This week we will be treated to another instalment of the Capital One Cup and with the Premier League’s big six entering at the third round stage, we will finally catch a glimpse of everybody competing in this year’s competition.
The League Cup is now associated with squad rotations, exciting cross-divisional encounters and experimental management. These ingredients pave the way for a competitive knockout regime where we not only gain a sneak preview of the future in terms of younger players being blooded, but also a unique opportunity for top flight clubs to play against a wider array of opponents from the Football League, adding a diversity to the fixture scheduling and in many cases the chance of a potential banana skin for the ‘big’ teams in the country.
Recently, several managers have emphasised the importance of the competition in terms of giving a platform for their younger and utility based players to audition for a more regular berth and this is important in the modern day game.
A lot is made of the congested opportunities for youth to break through in England and refreshingly, the Capital One Cup often throws up unlikely mixed rosters which fans of the respective clubs can go home and think about in an entirely unique fashion.
For example, during West Ham United’s 2-0 victory over League One Crewe Alexandra in round two, Sam Allardyce selected the likes of French Euro 2012 star Alou Diarra in defence with development pair Jordan Spence and Dan Potts also receiving an education alongside the experienced 31-year-old of 44 Les Bleus caps.
In contrast to Diarra’s experience, Potts is just 18, has featured four times from the start of his career for the Hammers and has only just made his breakthrough at England Under-19 level.
If it weren’t for the League Cup, where else would we witness such diversity in a first eleven?
Many Manchester United fans are likely to receive their first sight of late Chilean arrival Angelo Henriquez in the Red Devils third round game against Newcastle this week. There could also be further opportunities for Alexander Buttner, Will Keane and Portuguese talent Bebe who made his initial breakthrough in the competition in September 2010, scoring in a 5-2 victory over Scunthorpe United at Glanford Park and is since back from a loan spell with Besiktas.
In this fashion, the experimental nature of the League Cup is great for fans to receive an invigorated sense of squad depth in their mind but also for managers who may reap the added value of seeing a developmental squad member grasping an opportunity amidst the testing environment of an intimidating lower league venue or stepping out and turning on the flair admirably in front of a well-attended floodlit arena.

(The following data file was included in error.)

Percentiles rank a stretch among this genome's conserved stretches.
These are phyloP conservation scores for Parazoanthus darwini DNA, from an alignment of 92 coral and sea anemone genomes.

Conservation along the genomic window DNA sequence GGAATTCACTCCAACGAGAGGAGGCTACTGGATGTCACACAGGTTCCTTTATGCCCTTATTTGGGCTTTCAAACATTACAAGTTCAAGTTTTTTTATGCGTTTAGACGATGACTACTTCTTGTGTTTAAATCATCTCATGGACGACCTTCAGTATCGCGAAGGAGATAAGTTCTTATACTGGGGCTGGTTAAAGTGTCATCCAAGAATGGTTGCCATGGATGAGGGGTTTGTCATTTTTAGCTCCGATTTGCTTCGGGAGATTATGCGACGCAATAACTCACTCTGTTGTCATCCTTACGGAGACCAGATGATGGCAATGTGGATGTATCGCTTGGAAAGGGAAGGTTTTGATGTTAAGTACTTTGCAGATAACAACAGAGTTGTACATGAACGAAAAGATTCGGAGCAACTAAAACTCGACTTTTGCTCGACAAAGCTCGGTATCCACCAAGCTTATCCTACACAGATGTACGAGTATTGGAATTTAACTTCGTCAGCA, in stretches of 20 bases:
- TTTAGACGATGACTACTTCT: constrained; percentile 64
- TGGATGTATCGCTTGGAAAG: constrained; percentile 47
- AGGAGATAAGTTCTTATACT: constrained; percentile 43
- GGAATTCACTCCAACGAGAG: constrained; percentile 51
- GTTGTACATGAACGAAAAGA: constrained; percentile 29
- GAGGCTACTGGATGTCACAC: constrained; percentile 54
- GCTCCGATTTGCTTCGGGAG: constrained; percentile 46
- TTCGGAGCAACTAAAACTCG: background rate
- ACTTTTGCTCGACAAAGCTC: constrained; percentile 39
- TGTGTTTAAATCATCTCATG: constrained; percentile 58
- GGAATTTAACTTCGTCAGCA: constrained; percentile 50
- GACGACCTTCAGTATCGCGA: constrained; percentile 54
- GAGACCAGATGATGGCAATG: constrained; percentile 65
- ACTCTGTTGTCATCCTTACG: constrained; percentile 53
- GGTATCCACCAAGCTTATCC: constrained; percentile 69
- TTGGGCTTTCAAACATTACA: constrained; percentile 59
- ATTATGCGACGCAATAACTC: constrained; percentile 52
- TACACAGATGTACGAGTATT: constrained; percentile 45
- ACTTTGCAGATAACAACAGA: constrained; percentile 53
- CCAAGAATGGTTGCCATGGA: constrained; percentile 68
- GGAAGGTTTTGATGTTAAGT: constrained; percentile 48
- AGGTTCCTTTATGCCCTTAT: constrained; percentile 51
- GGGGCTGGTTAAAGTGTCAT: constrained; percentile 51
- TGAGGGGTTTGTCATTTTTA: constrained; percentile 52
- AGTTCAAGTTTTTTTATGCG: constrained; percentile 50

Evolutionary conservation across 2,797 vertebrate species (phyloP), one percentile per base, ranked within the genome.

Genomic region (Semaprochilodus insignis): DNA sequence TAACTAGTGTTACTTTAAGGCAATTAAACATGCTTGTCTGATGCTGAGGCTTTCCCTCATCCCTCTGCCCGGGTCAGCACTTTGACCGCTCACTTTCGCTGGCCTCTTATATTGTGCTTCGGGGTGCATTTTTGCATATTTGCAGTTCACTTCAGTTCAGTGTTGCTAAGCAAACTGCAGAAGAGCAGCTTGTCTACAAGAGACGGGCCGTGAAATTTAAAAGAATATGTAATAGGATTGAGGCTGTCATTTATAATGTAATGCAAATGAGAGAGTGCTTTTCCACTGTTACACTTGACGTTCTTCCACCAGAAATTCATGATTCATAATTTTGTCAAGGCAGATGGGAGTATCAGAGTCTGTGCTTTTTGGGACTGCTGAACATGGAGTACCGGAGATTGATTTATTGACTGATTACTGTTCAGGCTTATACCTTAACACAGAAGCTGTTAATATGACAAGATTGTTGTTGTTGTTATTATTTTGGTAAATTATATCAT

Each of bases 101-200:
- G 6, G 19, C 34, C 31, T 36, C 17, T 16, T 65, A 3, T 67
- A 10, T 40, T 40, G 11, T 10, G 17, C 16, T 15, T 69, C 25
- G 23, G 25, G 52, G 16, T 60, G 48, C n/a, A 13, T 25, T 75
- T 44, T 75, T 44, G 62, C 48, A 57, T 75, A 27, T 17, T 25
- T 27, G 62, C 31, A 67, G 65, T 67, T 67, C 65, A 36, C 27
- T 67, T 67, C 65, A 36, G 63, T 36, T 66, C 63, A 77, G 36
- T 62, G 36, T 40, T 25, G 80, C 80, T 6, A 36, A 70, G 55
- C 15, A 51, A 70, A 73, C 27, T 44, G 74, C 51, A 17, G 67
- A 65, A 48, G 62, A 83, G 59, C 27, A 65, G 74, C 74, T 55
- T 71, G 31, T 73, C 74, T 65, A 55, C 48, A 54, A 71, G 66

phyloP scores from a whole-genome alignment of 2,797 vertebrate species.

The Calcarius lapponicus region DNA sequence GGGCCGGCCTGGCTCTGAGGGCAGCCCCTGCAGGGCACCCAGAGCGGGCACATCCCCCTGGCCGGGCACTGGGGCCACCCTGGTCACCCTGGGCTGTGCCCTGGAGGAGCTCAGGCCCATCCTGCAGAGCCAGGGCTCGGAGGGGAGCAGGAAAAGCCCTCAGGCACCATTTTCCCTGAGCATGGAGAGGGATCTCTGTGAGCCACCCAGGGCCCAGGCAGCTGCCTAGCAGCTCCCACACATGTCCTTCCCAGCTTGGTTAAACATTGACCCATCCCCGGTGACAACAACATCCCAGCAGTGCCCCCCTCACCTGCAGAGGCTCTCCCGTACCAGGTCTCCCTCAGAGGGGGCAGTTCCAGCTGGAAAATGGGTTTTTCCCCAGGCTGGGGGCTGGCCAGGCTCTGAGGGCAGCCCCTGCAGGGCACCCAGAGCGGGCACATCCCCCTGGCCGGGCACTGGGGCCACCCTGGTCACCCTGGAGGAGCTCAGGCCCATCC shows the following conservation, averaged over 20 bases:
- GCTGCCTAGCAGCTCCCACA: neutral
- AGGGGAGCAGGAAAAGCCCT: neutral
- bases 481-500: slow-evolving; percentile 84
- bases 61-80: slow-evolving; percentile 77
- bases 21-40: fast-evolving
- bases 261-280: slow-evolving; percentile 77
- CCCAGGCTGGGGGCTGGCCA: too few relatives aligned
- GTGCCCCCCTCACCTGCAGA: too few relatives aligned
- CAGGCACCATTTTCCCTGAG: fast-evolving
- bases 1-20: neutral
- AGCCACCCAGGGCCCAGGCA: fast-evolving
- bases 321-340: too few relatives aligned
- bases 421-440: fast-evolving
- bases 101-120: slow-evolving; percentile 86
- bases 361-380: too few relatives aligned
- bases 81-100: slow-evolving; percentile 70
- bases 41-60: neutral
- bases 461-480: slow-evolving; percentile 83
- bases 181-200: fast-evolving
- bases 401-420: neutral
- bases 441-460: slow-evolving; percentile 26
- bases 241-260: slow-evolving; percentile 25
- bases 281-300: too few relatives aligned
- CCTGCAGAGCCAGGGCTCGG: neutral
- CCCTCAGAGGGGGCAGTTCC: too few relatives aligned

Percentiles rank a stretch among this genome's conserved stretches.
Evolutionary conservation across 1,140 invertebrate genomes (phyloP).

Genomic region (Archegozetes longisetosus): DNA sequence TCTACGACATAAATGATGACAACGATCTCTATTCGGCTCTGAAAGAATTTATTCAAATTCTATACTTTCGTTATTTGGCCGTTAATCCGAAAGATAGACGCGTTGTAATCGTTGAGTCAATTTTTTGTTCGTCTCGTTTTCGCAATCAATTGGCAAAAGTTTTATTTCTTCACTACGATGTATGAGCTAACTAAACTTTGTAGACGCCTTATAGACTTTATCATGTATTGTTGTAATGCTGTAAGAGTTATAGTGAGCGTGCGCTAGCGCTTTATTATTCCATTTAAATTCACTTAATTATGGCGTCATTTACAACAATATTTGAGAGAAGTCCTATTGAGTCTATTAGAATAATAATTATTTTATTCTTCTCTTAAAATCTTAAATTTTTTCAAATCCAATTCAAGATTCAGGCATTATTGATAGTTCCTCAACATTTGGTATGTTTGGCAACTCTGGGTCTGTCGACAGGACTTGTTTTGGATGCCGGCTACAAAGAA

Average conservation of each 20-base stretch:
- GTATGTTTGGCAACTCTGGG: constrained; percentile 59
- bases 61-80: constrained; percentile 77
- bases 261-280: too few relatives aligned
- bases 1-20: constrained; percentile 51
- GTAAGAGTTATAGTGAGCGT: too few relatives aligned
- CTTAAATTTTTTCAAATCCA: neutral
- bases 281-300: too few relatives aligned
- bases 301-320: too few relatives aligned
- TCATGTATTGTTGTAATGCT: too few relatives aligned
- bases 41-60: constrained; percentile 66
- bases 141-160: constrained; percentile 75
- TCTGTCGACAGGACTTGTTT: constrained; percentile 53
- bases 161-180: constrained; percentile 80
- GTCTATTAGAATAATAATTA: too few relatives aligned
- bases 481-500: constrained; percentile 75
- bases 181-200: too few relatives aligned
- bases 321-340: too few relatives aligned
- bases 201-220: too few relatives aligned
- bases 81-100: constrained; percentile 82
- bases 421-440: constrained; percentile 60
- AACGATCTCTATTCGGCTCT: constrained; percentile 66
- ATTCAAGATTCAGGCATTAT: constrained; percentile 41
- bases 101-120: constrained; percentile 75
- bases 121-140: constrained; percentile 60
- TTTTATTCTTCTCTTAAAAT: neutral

These demanding surroundings, as provided by the Capital One Cup, are the ideal setting for managers to truly gain a valid insight as to whether to press the metaphorical rejection button or rise to their feet in applause in true ‘Britain’s Got Talent’ fashion.
Tottenham’s Steven Caulker, who is now receiving more and more chances with the first team under Andre Villas-Boas, made his Spurs debut in the League Cup back in September 2010 and was particularly lambasted for his underwhelming display in a disappointing 4-1 home defeat to arch-rivals Arsenal with defensive lapses proving his unfortunate undoing on the night.
This could have been the end for the now Team GB star but this accelerated blooding forced Harry Redknapp’s hand in loaning him out and he has since successfully negotiated a football education in loan spells at Yeovil, Bristol City and Swansea. He is now considered a fine prospect and a potential heir to Ledley King in the eyes of many punditry panels.
This is just one example of how experimenting in the League Cup has forged a conclusion and thereafter another choice in the long-term planning of the club management.
We are all set for the third round of this year’s competition and fans can be assured of highly entertaining and unpredictable knockout ties.